The more common implementation of a state machine in assembly language is to use an indirect jump. Rather than having a state variable which contains a value like zero, one, two, or three, we could load the state variable with the address of the code to execute upon entry into the procedure. By simply jumping to that address, the state machine could save the tests above needed to execute the proper code fragment. Consider the following implementation using the indirect jump:procedure StateMachine; static State:dword := &State0; begin StateMachine; jmp( State ); // State 0: Add EBX to EAX and switch to state 1: State0: add( ebx, eax ); mov( &State1, State ); exit StateMachine; State1: // State 1: subtract ebx from EAX and switch to state 2: sub( ebx, eax ); mov( &State2, State ); // State 1 becomes State 2. exit StateMachine; State2: // If this is state 2, multiply EAX by EAX and switch to state 3: intmul( ebx, eax ); mov( &State3, State ); // State 2 becomes State 3. exit StateMachine; // State 3: divide eax by ebx and switch back to state zero. State3: push( edx ); // Preserve this `cause it gets whacked by DIV. xor( edx, edx ); // Zero extend EAX into EDX. div( ebx, edx:eax); pop( edx ); // Restore EDX's value preserved above. mov( &State0, State ); // Reset the state back to zero. end StateMachine;
The JMP instruction at the beginning of the StateMachine procedure transfers control to the location pointed at by the State variable. The first time you call StateMachine it points at the State0 label. Thereafter, each subsection of code sets the State variable to point at the appropriate successor code.
2.10 Spaghetti Code
One major problem with assembly language is that it takes several statements to realize a simple idea encapsulated by a single HLL statement. All too often an assembly language programmer will notice that s/he can save a few bytes or cycles by jumping into the middle of some program structure. After a few such observations (and corresponding modifications) the code contains a whole sequence of jumps in and out of portions of the code. If you were to draw a line from each jump to its destination, the resulting listing would end up looking like someone dumped a bowl of spaghetti on your code, hence the term "spaghetti code".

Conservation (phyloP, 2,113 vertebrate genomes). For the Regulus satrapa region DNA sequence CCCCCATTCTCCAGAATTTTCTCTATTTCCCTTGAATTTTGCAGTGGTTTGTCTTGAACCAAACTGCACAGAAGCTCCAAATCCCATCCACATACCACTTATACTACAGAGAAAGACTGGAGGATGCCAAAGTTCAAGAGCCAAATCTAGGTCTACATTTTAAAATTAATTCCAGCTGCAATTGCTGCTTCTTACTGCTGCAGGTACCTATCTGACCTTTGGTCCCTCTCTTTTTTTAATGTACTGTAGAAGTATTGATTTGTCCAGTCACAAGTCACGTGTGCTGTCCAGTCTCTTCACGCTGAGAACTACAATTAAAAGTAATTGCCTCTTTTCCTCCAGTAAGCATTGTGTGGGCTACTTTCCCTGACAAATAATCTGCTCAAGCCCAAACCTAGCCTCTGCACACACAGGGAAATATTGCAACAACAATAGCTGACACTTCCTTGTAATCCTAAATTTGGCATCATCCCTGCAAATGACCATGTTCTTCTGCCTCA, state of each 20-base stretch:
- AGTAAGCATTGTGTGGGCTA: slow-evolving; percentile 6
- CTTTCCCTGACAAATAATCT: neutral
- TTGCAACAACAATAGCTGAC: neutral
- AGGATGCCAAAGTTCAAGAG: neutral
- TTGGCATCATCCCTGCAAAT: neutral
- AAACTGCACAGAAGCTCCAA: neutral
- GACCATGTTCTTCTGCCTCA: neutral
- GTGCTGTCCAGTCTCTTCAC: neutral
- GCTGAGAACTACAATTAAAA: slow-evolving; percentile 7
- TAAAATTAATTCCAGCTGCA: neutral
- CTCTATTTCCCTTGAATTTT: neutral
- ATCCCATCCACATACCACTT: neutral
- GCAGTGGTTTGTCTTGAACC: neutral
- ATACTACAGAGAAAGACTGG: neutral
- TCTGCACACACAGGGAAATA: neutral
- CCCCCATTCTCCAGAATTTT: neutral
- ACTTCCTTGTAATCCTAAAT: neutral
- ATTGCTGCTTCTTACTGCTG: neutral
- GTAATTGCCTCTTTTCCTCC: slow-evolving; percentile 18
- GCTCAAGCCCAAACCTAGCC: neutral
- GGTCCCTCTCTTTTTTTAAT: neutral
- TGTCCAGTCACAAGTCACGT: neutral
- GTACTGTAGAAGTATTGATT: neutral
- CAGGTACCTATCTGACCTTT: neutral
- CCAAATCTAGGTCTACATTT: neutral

Spaghetti code suffers from one major drawback- it's difficult (at best) to read such a program and figure out what it does. Most programs start out in a "structured" form only to become spaghetti code at the altar of efficiency. Alas, spaghetti code is rarely efficient. Since it's difficult to figure out exactly what's going on, it's very difficult to determine if you can use a better algorithm to improve the system. Hence, spaghetti code may wind up less efficient than structured code.
While it's true that producing some spaghetti code in your programs may improve its efficiency (e.g., destructuring your code, see "Efficient Implementation of IF Statements in Assembly Language" on page 772), doing so should always be a last resort after you've tried everything else and you still haven't achieved what you need. Always start out writing your programs with straight-forward IFs and SWITCH statements. Start combining sections of code (via JMP instructions) once everything is working and well understood. Of course, you should never obliterate the structure of your code unless the gains are worth it.
A famous saying in structured programming circles is "After GOTOs, pointers are the next most dangerous element in a programming language." A similar saying is "Pointers are to data structures what GOTOs are to control structures." In other words, avoid excessive use of pointers. If pointers and gotos are bad, then the indirect jump must be the worst construct of all since it involves both GOTOs and pointers! Seriously though, the indirect jump instructions should be avoided for casual use. They tend to make a program harder to read. After all, an indirect jump can (theoretically) transfer control to any label within a program. Imagine how hard it would be to follow the flow through a program if you have no idea what a pointer contains and you come across an indirect jump using that pointer. Therefore, you should always exercise care when using jump indirect instructions.
1Note that state machines need not be software based. Many state machines' implementation are hardware based.
2Actually, it remembers how many times, MOD 4, that it has been called.